It doesn’t matter if you walk out of the store with a poorly cut diamond or one that is well-cut. All that matters to them is making a commission off a sale from you. In a way, the local jewelry stores operate in this manner because the majority of consumers are poorly educated.

So, until the mindset and knowledge of shoppers are changed and raised, shops are simply going to hawk sub standard diamonds as “ideal” or hearts and arrows to unsuspecting customers. Beware, it’s a shark tank there. You might easily let yourself get caught unawares should you head into a store without any prior knowledge.

It isn’t worth it to pay so much more to buy sub-par diamonds in Hong Kong. The signature diamonds from Whiteflash.com and BrianGavinDiamonds.com represent the top 1% of ideally cut diamonds in the market. And best of all, they only cost a fraction of the prices you find in Hong Kong jewelry stores!



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9 Comments

  1. Lek Ms.-
    July 8, 2017 at 12:44 am

    Hi Paul,

    I find your blog is very informative and you are pretty knowledgeable. I am interested in GIA eLearning – Coloured Stone. May I ask for your advise if eLearning is effective like the on-campus class?

    Thanks and Have a lovely Sat!

  2. Robin L-
    August 17, 2017 at 1:21 am

    How about selling diamonds in Hong Kong? I am going there later this year to sell loose cut/polished diamonds… I have never done it before.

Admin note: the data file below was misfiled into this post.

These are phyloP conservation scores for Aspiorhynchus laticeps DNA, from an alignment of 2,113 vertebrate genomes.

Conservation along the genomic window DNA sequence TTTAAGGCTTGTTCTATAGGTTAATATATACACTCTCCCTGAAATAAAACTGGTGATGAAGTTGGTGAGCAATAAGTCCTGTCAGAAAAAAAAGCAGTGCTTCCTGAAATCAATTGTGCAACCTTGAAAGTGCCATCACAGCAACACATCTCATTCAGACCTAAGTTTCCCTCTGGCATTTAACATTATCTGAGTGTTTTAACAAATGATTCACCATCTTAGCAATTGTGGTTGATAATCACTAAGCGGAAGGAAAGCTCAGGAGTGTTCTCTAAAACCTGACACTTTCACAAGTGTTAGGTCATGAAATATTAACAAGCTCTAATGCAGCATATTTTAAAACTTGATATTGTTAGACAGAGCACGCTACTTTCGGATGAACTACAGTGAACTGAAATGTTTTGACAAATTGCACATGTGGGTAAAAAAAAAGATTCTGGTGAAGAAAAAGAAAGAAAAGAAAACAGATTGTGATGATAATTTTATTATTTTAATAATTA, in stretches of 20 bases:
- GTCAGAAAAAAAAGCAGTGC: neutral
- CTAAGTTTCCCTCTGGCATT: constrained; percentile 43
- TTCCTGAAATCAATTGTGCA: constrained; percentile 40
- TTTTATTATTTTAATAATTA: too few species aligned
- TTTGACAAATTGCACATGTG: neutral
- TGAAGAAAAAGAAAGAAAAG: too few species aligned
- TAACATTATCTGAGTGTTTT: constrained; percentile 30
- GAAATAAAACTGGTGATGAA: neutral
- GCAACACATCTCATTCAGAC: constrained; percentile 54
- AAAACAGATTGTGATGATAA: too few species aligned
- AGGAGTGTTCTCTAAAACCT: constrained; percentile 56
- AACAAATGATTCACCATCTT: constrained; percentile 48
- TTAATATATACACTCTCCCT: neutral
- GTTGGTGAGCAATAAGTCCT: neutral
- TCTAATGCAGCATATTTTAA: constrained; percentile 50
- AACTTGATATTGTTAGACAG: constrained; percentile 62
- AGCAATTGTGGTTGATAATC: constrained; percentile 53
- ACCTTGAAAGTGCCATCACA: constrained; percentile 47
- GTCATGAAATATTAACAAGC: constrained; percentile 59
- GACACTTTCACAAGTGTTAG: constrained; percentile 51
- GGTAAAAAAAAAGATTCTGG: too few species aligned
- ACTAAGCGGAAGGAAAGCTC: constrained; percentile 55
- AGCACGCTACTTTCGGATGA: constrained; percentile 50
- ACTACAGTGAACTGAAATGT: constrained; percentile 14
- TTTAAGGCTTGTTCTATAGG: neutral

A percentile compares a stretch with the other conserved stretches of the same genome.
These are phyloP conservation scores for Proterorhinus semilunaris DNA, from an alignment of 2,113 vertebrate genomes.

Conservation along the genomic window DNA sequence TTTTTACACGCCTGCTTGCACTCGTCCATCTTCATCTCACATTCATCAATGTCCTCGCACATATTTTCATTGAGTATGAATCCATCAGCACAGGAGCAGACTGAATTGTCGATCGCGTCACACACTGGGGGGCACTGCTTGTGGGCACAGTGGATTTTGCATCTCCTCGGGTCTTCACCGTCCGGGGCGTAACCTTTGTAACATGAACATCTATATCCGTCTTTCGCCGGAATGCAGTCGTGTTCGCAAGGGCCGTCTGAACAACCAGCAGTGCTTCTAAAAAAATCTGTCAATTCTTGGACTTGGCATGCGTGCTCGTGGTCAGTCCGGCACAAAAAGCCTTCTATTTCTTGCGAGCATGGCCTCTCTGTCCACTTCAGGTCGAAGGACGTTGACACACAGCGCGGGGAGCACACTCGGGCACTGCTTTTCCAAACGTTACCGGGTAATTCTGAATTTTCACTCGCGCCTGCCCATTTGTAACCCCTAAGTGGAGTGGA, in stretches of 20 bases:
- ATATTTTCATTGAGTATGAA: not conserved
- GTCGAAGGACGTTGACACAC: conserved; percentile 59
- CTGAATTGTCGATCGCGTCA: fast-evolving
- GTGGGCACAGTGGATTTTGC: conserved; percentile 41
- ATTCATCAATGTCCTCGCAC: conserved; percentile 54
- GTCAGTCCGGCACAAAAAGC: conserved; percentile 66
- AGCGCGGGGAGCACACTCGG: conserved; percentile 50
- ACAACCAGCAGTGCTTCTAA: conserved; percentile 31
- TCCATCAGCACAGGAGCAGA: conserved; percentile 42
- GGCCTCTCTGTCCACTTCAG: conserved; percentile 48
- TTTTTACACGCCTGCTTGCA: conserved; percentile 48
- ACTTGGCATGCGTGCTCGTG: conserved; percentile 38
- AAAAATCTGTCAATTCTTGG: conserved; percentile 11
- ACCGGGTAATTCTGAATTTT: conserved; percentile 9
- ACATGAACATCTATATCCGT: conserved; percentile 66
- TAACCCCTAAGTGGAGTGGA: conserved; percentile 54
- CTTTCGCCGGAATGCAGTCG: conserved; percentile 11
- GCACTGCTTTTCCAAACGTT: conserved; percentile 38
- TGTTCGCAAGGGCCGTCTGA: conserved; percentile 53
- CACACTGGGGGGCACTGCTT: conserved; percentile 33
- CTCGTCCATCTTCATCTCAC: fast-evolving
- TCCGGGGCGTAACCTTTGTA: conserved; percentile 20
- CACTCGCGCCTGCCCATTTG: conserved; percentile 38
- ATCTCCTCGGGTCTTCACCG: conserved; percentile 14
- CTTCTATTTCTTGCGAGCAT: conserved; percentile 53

3. Paul Gian-
    August 17, 2017 at 8:09 am

    You may want to visit the annual tradeshows that take place in HK. It’s much easier to find contacts and people there rather than going to HK blindly to do business.

  4. Mimi-
    September 12, 2017 at 3:41 am

    Have you heard the DiamondC Macau?
    http://www.diamondc-macau.com/us/
    Are they reliable?

  5. Paul Gian-
    September 12, 2017 at 7:39 am

    Never heard of them. And looking at what they offer, they are just a mediocre outfit with limited information on their listings.

  6. Mimi-
    September 14, 2017 at 4:34 am

    Thank you Paul.
    Please advise me if I buy diamonds from Whiteflash and set it in HK where is a good reliable place to go in HK?

  7. Paul Gian-
    September 14, 2017 at 6:33 am

    Why would you want to do that and go through the hassle of finding someone reliable to set the diamond? Get everything done at White Flash. They have great craftsmanship in their settings and buying everything at one place makes a jeweler completely responsible for the ring.

  8. Mimi-
    September 14, 2017 at 7:28 am

    I understand that but i would like to see the ring design on my finger and can also size properly.

  9. Paul Gian-
    September 14, 2017 at 12:18 pm

    Ring size is pretty straightforward to correctly measure. You can either DIY or simply go to a jeweler to try it out. If seeing the ring design is a route you must take, work with a jeweler who has the design you like and bring in the loose stone for them to mount. I have no one reliable I would recommend and will not make recommendations unless I personally tried them out before.